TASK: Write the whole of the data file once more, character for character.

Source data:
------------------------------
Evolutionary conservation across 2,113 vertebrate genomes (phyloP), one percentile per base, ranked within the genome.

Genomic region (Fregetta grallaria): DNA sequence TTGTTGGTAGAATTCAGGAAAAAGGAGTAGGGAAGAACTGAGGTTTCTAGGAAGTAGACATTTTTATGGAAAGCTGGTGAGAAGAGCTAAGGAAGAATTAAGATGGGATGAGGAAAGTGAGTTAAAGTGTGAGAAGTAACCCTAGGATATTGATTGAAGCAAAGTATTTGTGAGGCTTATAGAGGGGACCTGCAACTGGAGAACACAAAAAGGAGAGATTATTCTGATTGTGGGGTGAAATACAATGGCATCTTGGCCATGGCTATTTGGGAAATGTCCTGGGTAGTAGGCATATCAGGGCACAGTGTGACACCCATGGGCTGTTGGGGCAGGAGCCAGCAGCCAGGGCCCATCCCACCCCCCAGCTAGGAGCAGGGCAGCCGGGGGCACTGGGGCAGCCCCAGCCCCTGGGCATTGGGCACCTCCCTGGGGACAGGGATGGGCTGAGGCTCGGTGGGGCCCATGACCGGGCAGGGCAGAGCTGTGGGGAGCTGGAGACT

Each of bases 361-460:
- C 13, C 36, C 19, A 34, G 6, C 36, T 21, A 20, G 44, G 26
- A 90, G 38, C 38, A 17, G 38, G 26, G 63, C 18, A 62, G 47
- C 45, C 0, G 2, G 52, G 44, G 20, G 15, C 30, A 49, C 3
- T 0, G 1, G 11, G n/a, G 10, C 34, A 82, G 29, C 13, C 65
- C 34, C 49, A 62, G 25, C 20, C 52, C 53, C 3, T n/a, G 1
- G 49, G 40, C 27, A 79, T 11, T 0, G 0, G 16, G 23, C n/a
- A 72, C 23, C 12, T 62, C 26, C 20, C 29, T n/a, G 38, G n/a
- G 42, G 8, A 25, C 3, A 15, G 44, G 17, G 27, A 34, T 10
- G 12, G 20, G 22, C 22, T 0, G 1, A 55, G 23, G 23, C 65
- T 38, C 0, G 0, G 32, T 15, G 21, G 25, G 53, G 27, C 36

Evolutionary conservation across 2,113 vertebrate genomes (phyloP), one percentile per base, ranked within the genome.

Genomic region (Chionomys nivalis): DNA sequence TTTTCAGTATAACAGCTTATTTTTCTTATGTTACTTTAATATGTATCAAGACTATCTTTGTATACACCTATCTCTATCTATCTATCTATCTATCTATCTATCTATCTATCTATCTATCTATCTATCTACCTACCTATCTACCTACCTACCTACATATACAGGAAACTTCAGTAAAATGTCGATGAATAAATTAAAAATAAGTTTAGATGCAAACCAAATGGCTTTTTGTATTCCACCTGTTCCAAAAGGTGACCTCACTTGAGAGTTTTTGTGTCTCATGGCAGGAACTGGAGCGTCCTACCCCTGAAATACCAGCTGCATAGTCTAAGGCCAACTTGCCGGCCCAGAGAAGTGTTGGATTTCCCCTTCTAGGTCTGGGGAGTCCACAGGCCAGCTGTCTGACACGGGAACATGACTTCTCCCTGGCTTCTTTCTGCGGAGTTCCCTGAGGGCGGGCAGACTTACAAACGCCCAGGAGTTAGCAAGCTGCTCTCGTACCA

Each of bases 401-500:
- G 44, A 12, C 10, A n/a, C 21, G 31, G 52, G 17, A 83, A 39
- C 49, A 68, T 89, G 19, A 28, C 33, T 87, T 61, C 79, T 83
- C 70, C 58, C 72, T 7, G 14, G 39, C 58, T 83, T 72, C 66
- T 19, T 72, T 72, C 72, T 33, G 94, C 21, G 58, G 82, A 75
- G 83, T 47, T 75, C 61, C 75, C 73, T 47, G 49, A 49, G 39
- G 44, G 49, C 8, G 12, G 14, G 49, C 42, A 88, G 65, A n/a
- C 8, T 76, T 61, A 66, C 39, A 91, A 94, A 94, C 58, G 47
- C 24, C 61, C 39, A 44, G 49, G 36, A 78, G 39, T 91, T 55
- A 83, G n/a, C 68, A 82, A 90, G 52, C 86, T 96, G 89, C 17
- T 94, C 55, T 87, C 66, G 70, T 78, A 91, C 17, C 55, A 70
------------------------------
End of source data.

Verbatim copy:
Evolutionary conservation across 2,113 vertebrate genomes (phyloP), one percentile per base, ranked within the genome.

Genomic region (Fregetta grallaria): DNA sequence TTGTTGGTAGAATTCAGGAAAAAGGAGTAGGGAAGAACTGAGGTTTCTAGGAAGTAGACATTTTTATGGAAAGCTGGTGAGAAGAGCTAAGGAAGAATTAAGATGGGATGAGGAAAGTGAGTTAAAGTGTGAGAAGTAACCCTAGGATATTGATTGAAGCAAAGTATTTGTGAGGCTTATAGAGGGGACCTGCAACTGGAGAACACAAAAAGGAGAGATTATTCTGATTGTGGGGTGAAATACAATGGCATCTTGGCCATGGCTATTTGGGAAATGTCCTGGGTAGTAGGCATATCAGGGCACAGTGTGACACCCATGGGCTGTTGGGGCAGGAGCCAGCAGCCAGGGCCCATCCCACCCCCCAGCTAGGAGCAGGGCAGCCGGGGGCACTGGGGCAGCCCCAGCCCCTGGGCATTGGGCACCTCCCTGGGGACAGGGATGGGCTGAGGCTCGGTGGGGCCCATGACCGGGCAGGGCAGAGCTGTGGGGAGCTGGAGACT

Each of bases 361-460:
- C 13, C 36, C 19, A 34, G 6, C 36, T 21, A 20, G 44, G 26
- A 90, G 38, C 38, A 17, G 38, G 26, G 63, C 18, A 62, G 47
- C 45, C 0, G 2, G 52, G 44, G 20, G 15, C 30, A 49, C 3
- T 0, G 1, G 11, G n/a, G 10, C 34, A 82, G 29, C 13, C 65
- C 34, C 49, A 62, G 25, C 20, C 52, C 53, C 3, T n/a, G 1
- G 49, G 40, C 27, A 79, T 11, T 0, G 0, G 16, G 23, C n/a
- A 72, C 23, C 12, T 62, C 26, C 20, C 29, T n/a, G 38, G n/a
- G 42, G 8, A 25, C 3, A 15, G 44, G 17, G 27, A 34, T 10
- G 12, G 20, G 22, C 22, T 0, G 1, A 55, G 23, G 23, C 65
- T 38, C 0, G 0, G 32, T 15, G 21, G 25, G 53, G 27, C 36

Evolutionary conservation across 2,113 vertebrate genomes (phyloP), one percentile per base, ranked within the genome.

Genomic region (Chionomys nivalis): DNA sequence TTTTCAGTATAACAGCTTATTTTTCTTATGTTACTTTAATATGTATCAAGACTATCTTTGTATACACCTATCTCTATCTATCTATCTATCTATCTATCTATCTATCTATCTATCTATCTATCTATCTACCTACCTATCTACCTACCTACCTACATATACAGGAAACTTCAGTAAAATGTCGATGAATAAATTAAAAATAAGTTTAGATGCAAACCAAATGGCTTTTTGTATTCCACCTGTTCCAAAAGGTGACCTCACTTGAGAGTTTTTGTGTCTCATGGCAGGAACTGGAGCGTCCTACCCCTGAAATACCAGCTGCATAGTCTAAGGCCAACTTGCCGGCCCAGAGAAGTGTTGGATTTCCCCTTCTAGGTCTGGGGAGTCCACAGGCCAGCTGTCTGACACGGGAACATGACTTCTCCCTGGCTTCTTTCTGCGGAGTTCCCTGAGGGCGGGCAGACTTACAAACGCCCAGGAGTTAGCAAGCTGCTCTCGTACCA

Each of bases 401-500:
- G 44, A 12, C 10, A n/a, C 21, G 31, G 52, G 17, A 83, A 39
- C 49, A 68, T 89, G 19, A 28, C 33, T 87, T 61, C 79, T 83
- C 70, C 58, C 72, T 7, G 14, G 39, C 58, T 83, T 72, C 66
- T 19, T 72, T 72, C 72, T 33, G 94, C 21, G 58, G 82, A 75
- G 83, T 47, T 75, C 61, C 75, C 73, T 47, G 49, A 49, G 39
- G 44, G 49, C 8, G 12, G 14, G 49, C 42, A 88, G 65, A n/a
- C 8, T 76, T 61, A 66, C 39, A 91, A 94, A 94, C 58, G 47
- C 24, C 61, C 39, A 44, G 49, G 36, A 78, G 39, T 91, T 55
- A 83, G n/a, C 68, A 82, A 90, G 52, C 86, T 96, G 89, C 17
- T 94, C 55, T 87, C 66, G 70, T 78, A 91, C 17, C 55, A 70